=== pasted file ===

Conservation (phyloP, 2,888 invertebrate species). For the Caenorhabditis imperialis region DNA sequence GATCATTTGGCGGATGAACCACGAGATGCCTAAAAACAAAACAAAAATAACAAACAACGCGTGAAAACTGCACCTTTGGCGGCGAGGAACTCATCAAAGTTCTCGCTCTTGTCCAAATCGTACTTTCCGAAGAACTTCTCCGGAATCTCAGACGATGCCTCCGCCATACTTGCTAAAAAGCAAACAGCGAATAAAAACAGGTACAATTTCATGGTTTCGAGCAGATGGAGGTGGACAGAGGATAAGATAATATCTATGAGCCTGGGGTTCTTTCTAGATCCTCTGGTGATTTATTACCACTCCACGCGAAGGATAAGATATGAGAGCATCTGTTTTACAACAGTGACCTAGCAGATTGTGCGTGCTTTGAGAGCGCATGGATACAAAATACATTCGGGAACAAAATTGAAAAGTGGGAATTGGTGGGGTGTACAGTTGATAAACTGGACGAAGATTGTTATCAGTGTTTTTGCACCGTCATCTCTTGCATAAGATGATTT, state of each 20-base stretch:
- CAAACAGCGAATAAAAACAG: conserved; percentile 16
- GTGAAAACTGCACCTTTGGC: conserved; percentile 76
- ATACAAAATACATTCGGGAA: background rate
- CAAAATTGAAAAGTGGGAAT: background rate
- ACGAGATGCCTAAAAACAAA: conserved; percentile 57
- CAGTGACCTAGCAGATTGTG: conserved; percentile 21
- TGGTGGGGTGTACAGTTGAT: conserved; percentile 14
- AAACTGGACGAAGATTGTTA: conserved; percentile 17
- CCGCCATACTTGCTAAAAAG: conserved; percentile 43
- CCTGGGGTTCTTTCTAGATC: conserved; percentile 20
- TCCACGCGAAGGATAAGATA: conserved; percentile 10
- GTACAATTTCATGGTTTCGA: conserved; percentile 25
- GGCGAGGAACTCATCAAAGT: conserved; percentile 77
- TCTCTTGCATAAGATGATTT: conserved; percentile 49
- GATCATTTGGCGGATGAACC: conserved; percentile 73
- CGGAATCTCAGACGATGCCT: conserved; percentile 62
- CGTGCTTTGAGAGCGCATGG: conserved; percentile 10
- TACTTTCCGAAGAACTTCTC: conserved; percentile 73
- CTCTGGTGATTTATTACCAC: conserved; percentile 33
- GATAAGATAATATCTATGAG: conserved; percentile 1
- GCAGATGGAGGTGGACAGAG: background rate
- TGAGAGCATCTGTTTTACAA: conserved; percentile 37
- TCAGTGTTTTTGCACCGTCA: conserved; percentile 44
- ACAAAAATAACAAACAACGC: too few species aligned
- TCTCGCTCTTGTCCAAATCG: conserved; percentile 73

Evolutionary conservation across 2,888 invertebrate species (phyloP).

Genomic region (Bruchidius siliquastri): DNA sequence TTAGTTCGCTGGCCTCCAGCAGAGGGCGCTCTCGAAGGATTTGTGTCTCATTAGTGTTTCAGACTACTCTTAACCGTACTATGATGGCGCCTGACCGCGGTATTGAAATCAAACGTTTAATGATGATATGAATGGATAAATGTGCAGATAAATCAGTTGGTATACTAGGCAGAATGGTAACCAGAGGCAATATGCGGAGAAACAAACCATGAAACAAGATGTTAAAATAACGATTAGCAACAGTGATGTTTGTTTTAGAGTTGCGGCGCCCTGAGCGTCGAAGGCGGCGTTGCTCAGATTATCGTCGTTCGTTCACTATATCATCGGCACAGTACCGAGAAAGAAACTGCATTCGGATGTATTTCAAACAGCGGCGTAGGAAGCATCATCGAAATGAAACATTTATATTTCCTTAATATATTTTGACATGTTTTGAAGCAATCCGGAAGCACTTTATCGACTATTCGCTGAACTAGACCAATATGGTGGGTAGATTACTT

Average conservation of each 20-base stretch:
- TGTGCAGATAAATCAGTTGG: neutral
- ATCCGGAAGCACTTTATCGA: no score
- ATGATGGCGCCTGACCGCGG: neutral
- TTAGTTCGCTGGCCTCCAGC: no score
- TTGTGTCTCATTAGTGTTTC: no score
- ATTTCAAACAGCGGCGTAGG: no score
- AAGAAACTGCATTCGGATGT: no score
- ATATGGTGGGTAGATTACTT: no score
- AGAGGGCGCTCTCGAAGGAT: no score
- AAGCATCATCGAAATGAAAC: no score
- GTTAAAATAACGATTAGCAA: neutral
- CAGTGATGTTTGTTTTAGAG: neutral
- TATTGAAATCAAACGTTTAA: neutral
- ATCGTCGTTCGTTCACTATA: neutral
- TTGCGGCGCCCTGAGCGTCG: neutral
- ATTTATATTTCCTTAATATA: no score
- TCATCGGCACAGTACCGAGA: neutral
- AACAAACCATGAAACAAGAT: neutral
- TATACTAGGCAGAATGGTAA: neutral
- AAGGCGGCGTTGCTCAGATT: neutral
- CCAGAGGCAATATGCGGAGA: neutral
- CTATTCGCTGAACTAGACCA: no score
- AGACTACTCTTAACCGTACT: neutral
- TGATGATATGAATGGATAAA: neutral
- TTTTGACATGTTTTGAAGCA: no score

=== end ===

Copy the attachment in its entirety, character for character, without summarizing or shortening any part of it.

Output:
Conservation (phyloP, 2,888 invertebrate species). For the Caenorhabditis imperialis region DNA sequence GATCATTTGGCGGATGAACCACGAGATGCCTAAAAACAAAACAAAAATAACAAACAACGCGTGAAAACTGCACCTTTGGCGGCGAGGAACTCATCAAAGTTCTCGCTCTTGTCCAAATCGTACTTTCCGAAGAACTTCTCCGGAATCTCAGACGATGCCTCCGCCATACTTGCTAAAAAGCAAACAGCGAATAAAAACAGGTACAATTTCATGGTTTCGAGCAGATGGAGGTGGACAGAGGATAAGATAATATCTATGAGCCTGGGGTTCTTTCTAGATCCTCTGGTGATTTATTACCACTCCACGCGAAGGATAAGATATGAGAGCATCTGTTTTACAACAGTGACCTAGCAGATTGTGCGTGCTTTGAGAGCGCATGGATACAAAATACATTCGGGAACAAAATTGAAAAGTGGGAATTGGTGGGGTGTACAGTTGATAAACTGGACGAAGATTGTTATCAGTGTTTTTGCACCGTCATCTCTTGCATAAGATGATTT, state of each 20-base stretch:
- CAAACAGCGAATAAAAACAG: conserved; percentile 16
- GTGAAAACTGCACCTTTGGC: conserved; percentile 76
- ATACAAAATACATTCGGGAA: background rate
- CAAAATTGAAAAGTGGGAAT: background rate
- ACGAGATGCCTAAAAACAAA: conserved; percentile 57
- CAGTGACCTAGCAGATTGTG: conserved; percentile 21
- TGGTGGGGTGTACAGTTGAT: conserved; percentile 14
- AAACTGGACGAAGATTGTTA: conserved; percentile 17
- CCGCCATACTTGCTAAAAAG: conserved; percentile 43
- CCTGGGGTTCTTTCTAGATC: conserved; percentile 20
- TCCACGCGAAGGATAAGATA: conserved; percentile 10
- GTACAATTTCATGGTTTCGA: conserved; percentile 25
- GGCGAGGAACTCATCAAAGT: conserved; percentile 77
- TCTCTTGCATAAGATGATTT: conserved; percentile 49
- GATCATTTGGCGGATGAACC: conserved; percentile 73
- CGGAATCTCAGACGATGCCT: conserved; percentile 62
- CGTGCTTTGAGAGCGCATGG: conserved; percentile 10
- TACTTTCCGAAGAACTTCTC: conserved; percentile 73
- CTCTGGTGATTTATTACCAC: conserved; percentile 33
- GATAAGATAATATCTATGAG: conserved; percentile 1
- GCAGATGGAGGTGGACAGAG: background rate
- TGAGAGCATCTGTTTTACAA: conserved; percentile 37
- TCAGTGTTTTTGCACCGTCA: conserved; percentile 44
- ACAAAAATAACAAACAACGC: too few species aligned
- TCTCGCTCTTGTCCAAATCG: conserved; percentile 73

Evolutionary conservation across 2,888 invertebrate species (phyloP).

Genomic region (Bruchidius siliquastri): DNA sequence TTAGTTCGCTGGCCTCCAGCAGAGGGCGCTCTCGAAGGATTTGTGTCTCATTAGTGTTTCAGACTACTCTTAACCGTACTATGATGGCGCCTGACCGCGGTATTGAAATCAAACGTTTAATGATGATATGAATGGATAAATGTGCAGATAAATCAGTTGGTATACTAGGCAGAATGGTAACCAGAGGCAATATGCGGAGAAACAAACCATGAAACAAGATGTTAAAATAACGATTAGCAACAGTGATGTTTGTTTTAGAGTTGCGGCGCCCTGAGCGTCGAAGGCGGCGTTGCTCAGATTATCGTCGTTCGTTCACTATATCATCGGCACAGTACCGAGAAAGAAACTGCATTCGGATGTATTTCAAACAGCGGCGTAGGAAGCATCATCGAAATGAAACATTTATATTTCCTTAATATATTTTGACATGTTTTGAAGCAATCCGGAAGCACTTTATCGACTATTCGCTGAACTAGACCAATATGGTGGGTAGATTACTT

Average conservation of each 20-base stretch:
- TGTGCAGATAAATCAGTTGG: neutral
- ATCCGGAAGCACTTTATCGA: no score
- ATGATGGCGCCTGACCGCGG: neutral
- TTAGTTCGCTGGCCTCCAGC: no score
- TTGTGTCTCATTAGTGTTTC: no score
- ATTTCAAACAGCGGCGTAGG: no score
- AAGAAACTGCATTCGGATGT: no score
- ATATGGTGGGTAGATTACTT: no score
- AGAGGGCGCTCTCGAAGGAT: no score
- AAGCATCATCGAAATGAAAC: no score
- GTTAAAATAACGATTAGCAA: neutral
- CAGTGATGTTTGTTTTAGAG: neutral
- TATTGAAATCAAACGTTTAA: neutral
- ATCGTCGTTCGTTCACTATA: neutral
- TTGCGGCGCCCTGAGCGTCG: neutral
- ATTTATATTTCCTTAATATA: no score
- TCATCGGCACAGTACCGAGA: neutral
- AACAAACCATGAAACAAGAT: neutral
- TATACTAGGCAGAATGGTAA: neutral
- AAGGCGGCGTTGCTCAGATT: neutral
- CCAGAGGCAATATGCGGAGA: neutral
- CTATTCGCTGAACTAGACCA: no score
- AGACTACTCTTAACCGTACT: neutral
- TGATGATATGAATGGATAAA: neutral
- TTTTGACATGTTTTGAAGCA: no score